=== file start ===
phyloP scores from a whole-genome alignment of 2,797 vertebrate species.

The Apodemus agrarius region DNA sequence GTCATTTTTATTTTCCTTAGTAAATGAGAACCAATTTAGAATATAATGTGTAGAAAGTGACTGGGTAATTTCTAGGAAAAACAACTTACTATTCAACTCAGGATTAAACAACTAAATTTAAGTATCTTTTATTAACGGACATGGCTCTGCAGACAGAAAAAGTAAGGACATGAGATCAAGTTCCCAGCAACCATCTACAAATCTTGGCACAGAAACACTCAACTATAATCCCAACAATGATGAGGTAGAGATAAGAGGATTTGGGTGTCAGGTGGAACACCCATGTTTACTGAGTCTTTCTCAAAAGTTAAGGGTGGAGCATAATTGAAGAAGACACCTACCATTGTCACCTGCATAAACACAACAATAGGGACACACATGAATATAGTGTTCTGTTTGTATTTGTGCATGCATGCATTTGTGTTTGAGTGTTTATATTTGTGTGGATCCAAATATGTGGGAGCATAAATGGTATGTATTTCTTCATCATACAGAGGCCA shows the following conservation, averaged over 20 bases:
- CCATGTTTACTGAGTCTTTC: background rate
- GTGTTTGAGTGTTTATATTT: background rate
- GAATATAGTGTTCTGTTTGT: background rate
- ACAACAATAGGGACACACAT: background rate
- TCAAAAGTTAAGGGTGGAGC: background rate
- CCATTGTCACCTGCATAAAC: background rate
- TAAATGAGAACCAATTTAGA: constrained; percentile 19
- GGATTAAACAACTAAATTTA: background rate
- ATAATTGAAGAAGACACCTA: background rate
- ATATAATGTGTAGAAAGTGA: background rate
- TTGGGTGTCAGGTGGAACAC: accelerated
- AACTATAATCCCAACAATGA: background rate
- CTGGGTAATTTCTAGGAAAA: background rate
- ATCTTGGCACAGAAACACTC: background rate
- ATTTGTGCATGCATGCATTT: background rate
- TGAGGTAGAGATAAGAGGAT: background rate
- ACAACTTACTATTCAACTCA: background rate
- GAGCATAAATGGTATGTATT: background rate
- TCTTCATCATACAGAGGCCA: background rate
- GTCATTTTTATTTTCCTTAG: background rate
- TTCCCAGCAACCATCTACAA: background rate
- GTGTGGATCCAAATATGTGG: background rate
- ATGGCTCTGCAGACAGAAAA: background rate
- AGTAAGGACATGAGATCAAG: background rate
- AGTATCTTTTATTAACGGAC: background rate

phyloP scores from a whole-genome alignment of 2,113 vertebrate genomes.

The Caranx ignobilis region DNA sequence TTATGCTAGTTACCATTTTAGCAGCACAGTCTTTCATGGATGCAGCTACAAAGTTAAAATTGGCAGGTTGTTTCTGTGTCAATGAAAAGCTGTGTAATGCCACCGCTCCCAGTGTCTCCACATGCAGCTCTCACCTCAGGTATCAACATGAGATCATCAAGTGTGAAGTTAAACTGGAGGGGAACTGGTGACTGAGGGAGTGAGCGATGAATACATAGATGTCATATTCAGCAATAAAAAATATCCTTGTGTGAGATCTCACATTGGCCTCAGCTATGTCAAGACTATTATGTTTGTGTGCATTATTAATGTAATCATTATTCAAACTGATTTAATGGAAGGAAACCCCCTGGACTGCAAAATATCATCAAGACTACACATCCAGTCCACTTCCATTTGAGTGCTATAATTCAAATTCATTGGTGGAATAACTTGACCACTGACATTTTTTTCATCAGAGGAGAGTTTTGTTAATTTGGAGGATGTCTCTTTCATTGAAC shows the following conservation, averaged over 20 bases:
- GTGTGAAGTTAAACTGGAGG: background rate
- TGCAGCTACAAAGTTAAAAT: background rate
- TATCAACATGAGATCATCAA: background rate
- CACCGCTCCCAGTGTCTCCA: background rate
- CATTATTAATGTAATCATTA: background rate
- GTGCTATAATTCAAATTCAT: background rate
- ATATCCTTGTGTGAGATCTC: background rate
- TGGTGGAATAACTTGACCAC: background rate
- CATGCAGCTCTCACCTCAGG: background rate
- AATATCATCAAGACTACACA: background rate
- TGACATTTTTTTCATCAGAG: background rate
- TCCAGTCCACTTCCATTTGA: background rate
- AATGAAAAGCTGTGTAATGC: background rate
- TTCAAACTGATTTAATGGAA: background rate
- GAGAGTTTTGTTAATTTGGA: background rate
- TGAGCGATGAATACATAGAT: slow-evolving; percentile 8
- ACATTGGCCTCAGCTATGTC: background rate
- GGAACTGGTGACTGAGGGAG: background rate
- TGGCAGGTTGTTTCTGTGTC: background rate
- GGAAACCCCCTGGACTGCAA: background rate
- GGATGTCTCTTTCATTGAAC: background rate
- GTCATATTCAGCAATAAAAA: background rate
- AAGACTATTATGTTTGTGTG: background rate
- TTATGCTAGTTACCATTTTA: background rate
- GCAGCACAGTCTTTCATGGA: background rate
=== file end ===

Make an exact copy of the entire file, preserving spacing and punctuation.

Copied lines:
phyloP scores from a whole-genome alignment of 2,797 vertebrate species.

The Apodemus agrarius region DNA sequence GTCATTTTTATTTTCCTTAGTAAATGAGAACCAATTTAGAATATAATGTGTAGAAAGTGACTGGGTAATTTCTAGGAAAAACAACTTACTATTCAACTCAGGATTAAACAACTAAATTTAAGTATCTTTTATTAACGGACATGGCTCTGCAGACAGAAAAAGTAAGGACATGAGATCAAGTTCCCAGCAACCATCTACAAATCTTGGCACAGAAACACTCAACTATAATCCCAACAATGATGAGGTAGAGATAAGAGGATTTGGGTGTCAGGTGGAACACCCATGTTTACTGAGTCTTTCTCAAAAGTTAAGGGTGGAGCATAATTGAAGAAGACACCTACCATTGTCACCTGCATAAACACAACAATAGGGACACACATGAATATAGTGTTCTGTTTGTATTTGTGCATGCATGCATTTGTGTTTGAGTGTTTATATTTGTGTGGATCCAAATATGTGGGAGCATAAATGGTATGTATTTCTTCATCATACAGAGGCCA shows the following conservation, averaged over 20 bases:
- CCATGTTTACTGAGTCTTTC: background rate
- GTGTTTGAGTGTTTATATTT: background rate
- GAATATAGTGTTCTGTTTGT: background rate
- ACAACAATAGGGACACACAT: background rate
- TCAAAAGTTAAGGGTGGAGC: background rate
- CCATTGTCACCTGCATAAAC: background rate
- TAAATGAGAACCAATTTAGA: constrained; percentile 19
- GGATTAAACAACTAAATTTA: background rate
- ATAATTGAAGAAGACACCTA: background rate
- ATATAATGTGTAGAAAGTGA: background rate
- TTGGGTGTCAGGTGGAACAC: accelerated
- AACTATAATCCCAACAATGA: background rate
- CTGGGTAATTTCTAGGAAAA: background rate
- ATCTTGGCACAGAAACACTC: background rate
- ATTTGTGCATGCATGCATTT: background rate
- TGAGGTAGAGATAAGAGGAT: background rate
- ACAACTTACTATTCAACTCA: background rate
- GAGCATAAATGGTATGTATT: background rate
- TCTTCATCATACAGAGGCCA: background rate
- GTCATTTTTATTTTCCTTAG: background rate
- TTCCCAGCAACCATCTACAA: background rate
- GTGTGGATCCAAATATGTGG: background rate
- ATGGCTCTGCAGACAGAAAA: background rate
- AGTAAGGACATGAGATCAAG: background rate
- AGTATCTTTTATTAACGGAC: background rate

phyloP scores from a whole-genome alignment of 2,113 vertebrate genomes.

The Caranx ignobilis region DNA sequence TTATGCTAGTTACCATTTTAGCAGCACAGTCTTTCATGGATGCAGCTACAAAGTTAAAATTGGCAGGTTGTTTCTGTGTCAATGAAAAGCTGTGTAATGCCACCGCTCCCAGTGTCTCCACATGCAGCTCTCACCTCAGGTATCAACATGAGATCATCAAGTGTGAAGTTAAACTGGAGGGGAACTGGTGACTGAGGGAGTGAGCGATGAATACATAGATGTCATATTCAGCAATAAAAAATATCCTTGTGTGAGATCTCACATTGGCCTCAGCTATGTCAAGACTATTATGTTTGTGTGCATTATTAATGTAATCATTATTCAAACTGATTTAATGGAAGGAAACCCCCTGGACTGCAAAATATCATCAAGACTACACATCCAGTCCACTTCCATTTGAGTGCTATAATTCAAATTCATTGGTGGAATAACTTGACCACTGACATTTTTTTCATCAGAGGAGAGTTTTGTTAATTTGGAGGATGTCTCTTTCATTGAAC shows the following conservation, averaged over 20 bases:
- GTGTGAAGTTAAACTGGAGG: background rate
- TGCAGCTACAAAGTTAAAAT: background rate
- TATCAACATGAGATCATCAA: background rate
- CACCGCTCCCAGTGTCTCCA: background rate
- CATTATTAATGTAATCATTA: background rate
- GTGCTATAATTCAAATTCAT: background rate
- ATATCCTTGTGTGAGATCTC: background rate
- TGGTGGAATAACTTGACCAC: background rate
- CATGCAGCTCTCACCTCAGG: background rate
- AATATCATCAAGACTACACA: background rate
- TGACATTTTTTTCATCAGAG: background rate
- TCCAGTCCACTTCCATTTGA: background rate
- AATGAAAAGCTGTGTAATGC: background rate
- TTCAAACTGATTTAATGGAA: background rate
- GAGAGTTTTGTTAATTTGGA: background rate
- TGAGCGATGAATACATAGAT: slow-evolving; percentile 8
- ACATTGGCCTCAGCTATGTC: background rate
- GGAACTGGTGACTGAGGGAG: background rate
- TGGCAGGTTGTTTCTGTGTC: background rate
- GGAAACCCCCTGGACTGCAA: background rate
- GGATGTCTCTTTCATTGAAC: background rate
- GTCATATTCAGCAATAAAAA: background rate
- AAGACTATTATGTTTGTGTG: background rate
- TTATGCTAGTTACCATTTTA: background rate
- GCAGCACAGTCTTTCATGGA: background rate